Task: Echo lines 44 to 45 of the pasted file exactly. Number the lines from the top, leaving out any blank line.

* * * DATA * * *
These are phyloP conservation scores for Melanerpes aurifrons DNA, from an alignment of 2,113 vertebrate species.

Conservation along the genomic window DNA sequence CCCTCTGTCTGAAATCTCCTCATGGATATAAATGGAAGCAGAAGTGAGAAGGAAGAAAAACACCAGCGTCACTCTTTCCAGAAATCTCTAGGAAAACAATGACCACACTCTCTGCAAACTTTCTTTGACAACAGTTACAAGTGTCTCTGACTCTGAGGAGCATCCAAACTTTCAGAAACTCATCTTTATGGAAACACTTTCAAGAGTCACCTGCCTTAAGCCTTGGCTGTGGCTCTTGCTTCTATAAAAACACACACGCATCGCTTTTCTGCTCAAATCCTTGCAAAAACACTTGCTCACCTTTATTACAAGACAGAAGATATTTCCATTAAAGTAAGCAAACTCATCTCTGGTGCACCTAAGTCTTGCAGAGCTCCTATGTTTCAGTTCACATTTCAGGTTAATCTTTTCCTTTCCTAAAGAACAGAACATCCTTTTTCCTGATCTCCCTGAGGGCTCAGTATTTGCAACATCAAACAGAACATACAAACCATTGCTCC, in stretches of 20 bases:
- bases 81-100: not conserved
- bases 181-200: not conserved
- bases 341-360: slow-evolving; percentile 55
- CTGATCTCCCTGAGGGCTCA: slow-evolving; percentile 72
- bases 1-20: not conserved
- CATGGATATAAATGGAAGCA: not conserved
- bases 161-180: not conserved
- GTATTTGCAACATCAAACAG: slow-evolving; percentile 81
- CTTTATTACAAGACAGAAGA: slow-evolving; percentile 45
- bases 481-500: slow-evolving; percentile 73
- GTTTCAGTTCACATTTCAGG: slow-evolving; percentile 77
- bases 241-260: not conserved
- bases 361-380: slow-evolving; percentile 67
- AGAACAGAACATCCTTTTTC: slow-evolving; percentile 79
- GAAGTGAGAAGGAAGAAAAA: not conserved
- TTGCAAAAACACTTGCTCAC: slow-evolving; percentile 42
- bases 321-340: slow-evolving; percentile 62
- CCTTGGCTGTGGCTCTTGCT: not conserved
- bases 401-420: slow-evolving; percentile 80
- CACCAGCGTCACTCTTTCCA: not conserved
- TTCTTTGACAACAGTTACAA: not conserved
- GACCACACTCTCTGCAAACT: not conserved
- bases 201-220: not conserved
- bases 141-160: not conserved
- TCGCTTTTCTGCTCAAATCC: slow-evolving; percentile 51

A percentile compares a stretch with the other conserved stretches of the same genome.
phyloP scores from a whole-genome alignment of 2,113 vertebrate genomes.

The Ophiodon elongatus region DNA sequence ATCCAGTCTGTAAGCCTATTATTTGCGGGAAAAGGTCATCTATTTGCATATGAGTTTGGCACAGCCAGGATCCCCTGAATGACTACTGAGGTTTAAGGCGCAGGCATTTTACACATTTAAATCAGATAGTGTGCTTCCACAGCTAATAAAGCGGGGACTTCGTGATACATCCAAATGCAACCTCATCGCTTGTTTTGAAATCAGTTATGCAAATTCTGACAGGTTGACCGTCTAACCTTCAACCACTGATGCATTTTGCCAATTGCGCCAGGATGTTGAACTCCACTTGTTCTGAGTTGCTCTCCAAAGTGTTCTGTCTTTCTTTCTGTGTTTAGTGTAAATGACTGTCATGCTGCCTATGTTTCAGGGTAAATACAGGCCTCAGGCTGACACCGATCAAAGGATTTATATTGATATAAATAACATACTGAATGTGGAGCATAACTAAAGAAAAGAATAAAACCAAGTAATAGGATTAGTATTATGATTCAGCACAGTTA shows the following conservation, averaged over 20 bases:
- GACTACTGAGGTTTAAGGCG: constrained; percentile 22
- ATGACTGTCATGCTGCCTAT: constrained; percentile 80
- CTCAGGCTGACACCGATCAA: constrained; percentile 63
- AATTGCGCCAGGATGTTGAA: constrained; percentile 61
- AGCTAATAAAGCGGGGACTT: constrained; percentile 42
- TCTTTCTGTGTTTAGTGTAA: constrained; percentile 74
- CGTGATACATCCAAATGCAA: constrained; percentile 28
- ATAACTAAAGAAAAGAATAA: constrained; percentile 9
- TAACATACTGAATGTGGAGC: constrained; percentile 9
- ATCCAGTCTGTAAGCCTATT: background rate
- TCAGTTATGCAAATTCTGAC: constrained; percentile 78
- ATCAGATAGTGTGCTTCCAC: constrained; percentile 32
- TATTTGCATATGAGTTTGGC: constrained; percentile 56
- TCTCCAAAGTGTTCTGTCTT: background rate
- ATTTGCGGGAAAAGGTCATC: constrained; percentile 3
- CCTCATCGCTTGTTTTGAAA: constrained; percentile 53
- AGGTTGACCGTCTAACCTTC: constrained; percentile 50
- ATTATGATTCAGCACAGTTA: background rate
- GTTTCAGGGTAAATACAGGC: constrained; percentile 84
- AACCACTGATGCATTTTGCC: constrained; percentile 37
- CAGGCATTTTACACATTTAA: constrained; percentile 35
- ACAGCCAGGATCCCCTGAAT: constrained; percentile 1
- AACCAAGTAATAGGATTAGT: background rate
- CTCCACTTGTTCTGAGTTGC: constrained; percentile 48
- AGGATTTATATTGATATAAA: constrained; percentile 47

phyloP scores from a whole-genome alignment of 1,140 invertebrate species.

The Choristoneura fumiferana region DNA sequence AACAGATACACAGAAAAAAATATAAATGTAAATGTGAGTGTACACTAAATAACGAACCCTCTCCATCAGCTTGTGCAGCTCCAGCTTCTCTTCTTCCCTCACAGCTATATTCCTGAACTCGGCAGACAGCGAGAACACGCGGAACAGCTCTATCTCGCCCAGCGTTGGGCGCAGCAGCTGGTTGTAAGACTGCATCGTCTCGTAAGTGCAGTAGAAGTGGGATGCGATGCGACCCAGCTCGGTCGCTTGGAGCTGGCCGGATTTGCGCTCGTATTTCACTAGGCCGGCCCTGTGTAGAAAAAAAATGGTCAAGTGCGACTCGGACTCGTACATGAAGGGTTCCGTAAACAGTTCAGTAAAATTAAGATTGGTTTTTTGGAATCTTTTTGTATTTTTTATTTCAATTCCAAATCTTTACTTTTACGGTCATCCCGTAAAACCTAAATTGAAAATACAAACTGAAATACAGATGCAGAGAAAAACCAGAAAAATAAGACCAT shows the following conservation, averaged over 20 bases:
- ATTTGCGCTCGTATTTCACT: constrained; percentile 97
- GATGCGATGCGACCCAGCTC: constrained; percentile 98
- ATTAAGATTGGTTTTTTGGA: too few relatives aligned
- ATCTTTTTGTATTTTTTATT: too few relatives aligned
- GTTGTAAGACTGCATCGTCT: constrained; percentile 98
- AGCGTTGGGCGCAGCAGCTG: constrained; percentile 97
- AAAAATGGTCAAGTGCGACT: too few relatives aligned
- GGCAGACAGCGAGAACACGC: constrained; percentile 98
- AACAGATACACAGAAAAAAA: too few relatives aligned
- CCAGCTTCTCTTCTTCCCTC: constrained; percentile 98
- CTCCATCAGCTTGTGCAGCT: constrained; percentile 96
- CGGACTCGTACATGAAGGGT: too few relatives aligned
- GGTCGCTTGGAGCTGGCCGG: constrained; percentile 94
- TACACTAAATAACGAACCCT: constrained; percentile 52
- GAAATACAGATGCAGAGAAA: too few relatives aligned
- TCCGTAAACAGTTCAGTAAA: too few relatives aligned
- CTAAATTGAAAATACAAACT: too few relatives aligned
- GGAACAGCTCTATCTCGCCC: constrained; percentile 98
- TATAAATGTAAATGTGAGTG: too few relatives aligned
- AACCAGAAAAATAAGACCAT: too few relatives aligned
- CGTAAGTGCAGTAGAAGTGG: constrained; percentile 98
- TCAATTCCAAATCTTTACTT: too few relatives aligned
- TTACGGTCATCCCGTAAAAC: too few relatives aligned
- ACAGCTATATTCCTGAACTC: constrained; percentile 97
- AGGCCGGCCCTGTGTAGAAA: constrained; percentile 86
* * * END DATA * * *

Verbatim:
- TCTCCAAAGTGTTCTGTCTT: background rate
- ATTTGCGGGAAAAGGTCATC: constrained; percentile 3